This Japanese methodology brings together strategy, tactics and operations together on a common goal.
‘Hoshin Kanri’ implies ‘direction management’. In the late 1950s, Japanese Professor, Yoji Akao, had conceived this methodology, which ensures that every employee is pulling in the same direction, at the same time, to achieve the strategic goals of a company. In the process, it eliminates the waste that comes from inconsistent direction and poor communication.
It aligns three key aspects —the company’s goals with the plans of the middle management and the work performed by all the employees. Thus, it brings strategy, tactics and operations, together on a common goal.
Bridgestone Tire Corporation was the first company to use this methodology, way back in 1965.
In 1976, Hewlett-Packard (HP) had entered into a JV with Yokagawa, but unfortunately it turned out to be the least profitable division within the HP Group, until Yokagawa introduced the Hoshin Kanri methodology. By 1982, this division became the most profitable division in the Group.
By 1985, this methodology was introduced to the rest of Hewlett-Packard.
Once it travelled abroad, the methodology gained popularity with other global companies, such as Proctor & Gamble, Ford, Xerox and Florida Power & Light.
3M, the company which leads in innovation and solutions, is also a great follower of the Hoshin Kanri way of performance management. This methodology makes its planning process clearly defined and cascading. The company uses an extensive process of planning through cascading of global goals and also country priorities.
Back home even Amul practices Hoshin Kanri methodology.
So what exactly is the Hoshin Kanri methodology?
Imagine that an airlines company without a sophisticated navigation device wants every pilot to reach a particular destination.
It would be impossible to manage the aircrafts and pilots. The individual pilots would know about their destination but it would be almost impractical to give direction to each pilot. Besides, each one would depart from a different place, may have different weather conditions, and may have to take detours along the way.
This is where a sophisticated navigation system comes into play, which will ensure that, even though each pilot is acting independently, each will arrive at the same endpoint.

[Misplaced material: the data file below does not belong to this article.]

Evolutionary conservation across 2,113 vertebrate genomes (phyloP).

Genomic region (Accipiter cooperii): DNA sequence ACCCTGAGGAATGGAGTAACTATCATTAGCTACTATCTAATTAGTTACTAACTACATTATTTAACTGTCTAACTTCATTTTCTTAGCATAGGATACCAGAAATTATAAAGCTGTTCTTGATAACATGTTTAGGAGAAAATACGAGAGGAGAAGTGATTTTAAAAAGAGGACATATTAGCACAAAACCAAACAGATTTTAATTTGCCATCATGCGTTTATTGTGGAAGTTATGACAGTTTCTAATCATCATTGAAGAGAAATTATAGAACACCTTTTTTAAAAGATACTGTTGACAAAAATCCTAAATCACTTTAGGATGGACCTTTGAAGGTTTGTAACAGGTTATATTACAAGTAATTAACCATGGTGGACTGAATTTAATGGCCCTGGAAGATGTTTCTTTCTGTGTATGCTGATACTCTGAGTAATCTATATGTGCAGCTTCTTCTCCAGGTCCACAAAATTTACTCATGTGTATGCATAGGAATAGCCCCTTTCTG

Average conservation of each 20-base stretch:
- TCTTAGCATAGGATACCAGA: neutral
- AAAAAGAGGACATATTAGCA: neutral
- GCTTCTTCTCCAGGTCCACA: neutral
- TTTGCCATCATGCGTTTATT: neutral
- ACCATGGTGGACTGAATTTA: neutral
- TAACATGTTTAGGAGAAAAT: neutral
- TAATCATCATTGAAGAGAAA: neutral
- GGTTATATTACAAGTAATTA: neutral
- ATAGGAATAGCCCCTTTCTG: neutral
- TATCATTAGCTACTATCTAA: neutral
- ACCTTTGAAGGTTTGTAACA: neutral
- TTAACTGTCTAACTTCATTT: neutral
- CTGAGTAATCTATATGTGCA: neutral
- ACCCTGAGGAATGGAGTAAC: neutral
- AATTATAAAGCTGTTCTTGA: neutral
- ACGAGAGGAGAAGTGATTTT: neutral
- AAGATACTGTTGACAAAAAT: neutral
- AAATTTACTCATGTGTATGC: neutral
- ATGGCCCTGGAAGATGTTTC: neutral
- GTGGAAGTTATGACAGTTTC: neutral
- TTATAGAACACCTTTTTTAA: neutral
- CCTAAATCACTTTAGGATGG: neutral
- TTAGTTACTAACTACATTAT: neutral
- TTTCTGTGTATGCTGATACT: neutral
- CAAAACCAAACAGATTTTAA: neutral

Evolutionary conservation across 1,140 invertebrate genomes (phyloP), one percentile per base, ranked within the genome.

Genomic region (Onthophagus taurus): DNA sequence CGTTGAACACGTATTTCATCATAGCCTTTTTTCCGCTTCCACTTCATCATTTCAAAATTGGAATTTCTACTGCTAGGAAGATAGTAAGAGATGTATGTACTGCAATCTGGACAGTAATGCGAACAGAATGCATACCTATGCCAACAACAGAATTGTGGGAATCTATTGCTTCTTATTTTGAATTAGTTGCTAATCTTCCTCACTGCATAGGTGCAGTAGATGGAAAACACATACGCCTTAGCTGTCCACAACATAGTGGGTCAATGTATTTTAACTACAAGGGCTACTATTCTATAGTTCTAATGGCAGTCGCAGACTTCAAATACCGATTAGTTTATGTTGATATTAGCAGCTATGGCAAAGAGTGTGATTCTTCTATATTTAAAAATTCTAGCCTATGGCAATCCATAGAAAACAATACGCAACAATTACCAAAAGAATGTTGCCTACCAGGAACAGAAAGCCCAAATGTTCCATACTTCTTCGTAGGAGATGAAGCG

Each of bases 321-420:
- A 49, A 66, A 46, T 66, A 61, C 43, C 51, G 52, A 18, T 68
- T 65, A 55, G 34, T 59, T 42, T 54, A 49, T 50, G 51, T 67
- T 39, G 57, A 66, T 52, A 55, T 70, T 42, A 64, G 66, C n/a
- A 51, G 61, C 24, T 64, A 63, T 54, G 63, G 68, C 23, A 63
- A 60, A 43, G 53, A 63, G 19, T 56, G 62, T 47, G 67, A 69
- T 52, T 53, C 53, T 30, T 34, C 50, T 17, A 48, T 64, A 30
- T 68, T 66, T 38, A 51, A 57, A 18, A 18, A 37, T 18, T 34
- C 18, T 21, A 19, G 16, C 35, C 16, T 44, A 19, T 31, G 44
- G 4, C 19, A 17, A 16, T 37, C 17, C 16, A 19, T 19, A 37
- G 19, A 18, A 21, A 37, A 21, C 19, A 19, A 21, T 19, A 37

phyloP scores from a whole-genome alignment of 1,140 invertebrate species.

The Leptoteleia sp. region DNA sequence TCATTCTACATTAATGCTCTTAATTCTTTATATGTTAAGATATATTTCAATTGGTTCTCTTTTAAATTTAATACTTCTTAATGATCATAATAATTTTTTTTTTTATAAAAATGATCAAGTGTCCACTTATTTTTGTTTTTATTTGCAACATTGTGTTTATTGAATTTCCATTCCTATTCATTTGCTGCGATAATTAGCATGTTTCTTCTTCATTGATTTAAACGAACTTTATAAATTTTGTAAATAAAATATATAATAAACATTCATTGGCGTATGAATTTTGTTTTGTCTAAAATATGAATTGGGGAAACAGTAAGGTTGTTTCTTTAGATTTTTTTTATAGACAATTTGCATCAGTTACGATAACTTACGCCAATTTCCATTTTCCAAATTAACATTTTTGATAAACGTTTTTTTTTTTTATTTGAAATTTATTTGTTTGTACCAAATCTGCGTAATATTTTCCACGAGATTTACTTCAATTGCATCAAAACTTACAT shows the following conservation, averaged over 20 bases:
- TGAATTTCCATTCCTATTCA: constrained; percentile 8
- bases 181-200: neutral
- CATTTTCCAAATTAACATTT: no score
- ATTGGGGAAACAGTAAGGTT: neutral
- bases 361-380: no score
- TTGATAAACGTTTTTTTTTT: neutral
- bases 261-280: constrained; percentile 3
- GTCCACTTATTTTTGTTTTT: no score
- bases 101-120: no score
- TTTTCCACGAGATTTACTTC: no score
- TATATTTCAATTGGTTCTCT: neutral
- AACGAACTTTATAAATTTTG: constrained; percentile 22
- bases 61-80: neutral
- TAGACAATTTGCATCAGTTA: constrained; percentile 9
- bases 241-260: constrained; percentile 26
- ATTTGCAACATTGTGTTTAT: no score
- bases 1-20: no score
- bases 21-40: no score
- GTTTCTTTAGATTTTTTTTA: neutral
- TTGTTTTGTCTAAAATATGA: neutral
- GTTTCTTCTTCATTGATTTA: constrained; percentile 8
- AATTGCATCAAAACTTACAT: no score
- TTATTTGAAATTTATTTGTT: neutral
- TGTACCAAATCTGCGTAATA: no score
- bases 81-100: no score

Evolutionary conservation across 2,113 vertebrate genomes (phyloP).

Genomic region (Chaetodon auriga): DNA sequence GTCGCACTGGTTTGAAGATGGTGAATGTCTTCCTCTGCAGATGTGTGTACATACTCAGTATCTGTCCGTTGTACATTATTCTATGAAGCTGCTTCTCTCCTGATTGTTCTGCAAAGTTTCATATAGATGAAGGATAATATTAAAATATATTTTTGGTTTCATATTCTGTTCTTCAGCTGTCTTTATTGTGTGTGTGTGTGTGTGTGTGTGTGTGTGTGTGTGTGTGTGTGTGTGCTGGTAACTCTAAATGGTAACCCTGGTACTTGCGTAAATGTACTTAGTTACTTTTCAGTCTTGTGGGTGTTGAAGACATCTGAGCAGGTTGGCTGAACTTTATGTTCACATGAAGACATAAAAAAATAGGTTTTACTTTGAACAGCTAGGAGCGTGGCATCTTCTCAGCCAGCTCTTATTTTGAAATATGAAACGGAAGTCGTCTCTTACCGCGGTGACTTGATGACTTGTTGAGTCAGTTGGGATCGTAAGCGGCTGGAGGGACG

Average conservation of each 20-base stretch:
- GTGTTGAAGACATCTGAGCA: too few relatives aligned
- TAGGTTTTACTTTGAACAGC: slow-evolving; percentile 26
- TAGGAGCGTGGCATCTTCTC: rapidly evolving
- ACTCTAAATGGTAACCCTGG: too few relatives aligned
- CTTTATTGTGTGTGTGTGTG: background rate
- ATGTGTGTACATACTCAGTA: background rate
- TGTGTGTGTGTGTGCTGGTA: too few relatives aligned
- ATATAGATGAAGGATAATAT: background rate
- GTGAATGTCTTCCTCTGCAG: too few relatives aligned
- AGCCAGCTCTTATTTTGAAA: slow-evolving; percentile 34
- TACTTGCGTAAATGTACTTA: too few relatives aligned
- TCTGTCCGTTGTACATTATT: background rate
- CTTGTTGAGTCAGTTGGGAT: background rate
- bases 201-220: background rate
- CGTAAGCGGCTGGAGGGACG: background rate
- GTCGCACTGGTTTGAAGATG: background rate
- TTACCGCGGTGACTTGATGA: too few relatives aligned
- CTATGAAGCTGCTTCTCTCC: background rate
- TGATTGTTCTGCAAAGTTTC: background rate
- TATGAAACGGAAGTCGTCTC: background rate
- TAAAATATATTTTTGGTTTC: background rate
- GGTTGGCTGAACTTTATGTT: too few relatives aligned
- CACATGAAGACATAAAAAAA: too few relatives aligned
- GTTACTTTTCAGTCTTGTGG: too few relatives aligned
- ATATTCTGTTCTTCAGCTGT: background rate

The challenge faced by these pilots is similar to what workers face in many organisations. There’s a strategic destination set by the company but they do not have a convenient device which will help them to meet their objective.
It does happen that individuals, teams, and even departments get so far off from each other that they forget the final destination.
It is here that Hoshin Kanri not only gives a direction, but also ensures that everyone is on the same line moving towards the ultimate goal. The core objective of this methodology is to create a systematic process that aligns goals at all levels of the organisation with its strategic vision.
Five steps of Hoshin Kanri
i) A long-term strategic plan has to be developed by the top management, which will also address a small number of critical issues and short- term goals.
ii) Every goal should be aligned to an owner, a facilitator and a coach who has the skills and authority to successfully see the goal through to its conclusion.
iii) The mid-level managers will have to develop a tactical approach to achieve these goals. Flexibility and adaptability are two key pre-requisites of this process. Therefore, back and forth communication between stakeholders is very important, in order to identify any change in plan, if required.
iv) The next level of workers will need to lay out the operational details and implement the tactics.
v) Progress should be tracked continuously and reviewed formally on a regular basis. These progress checkpoints provide an opportunity for adjustment of tactics and their associated operational details.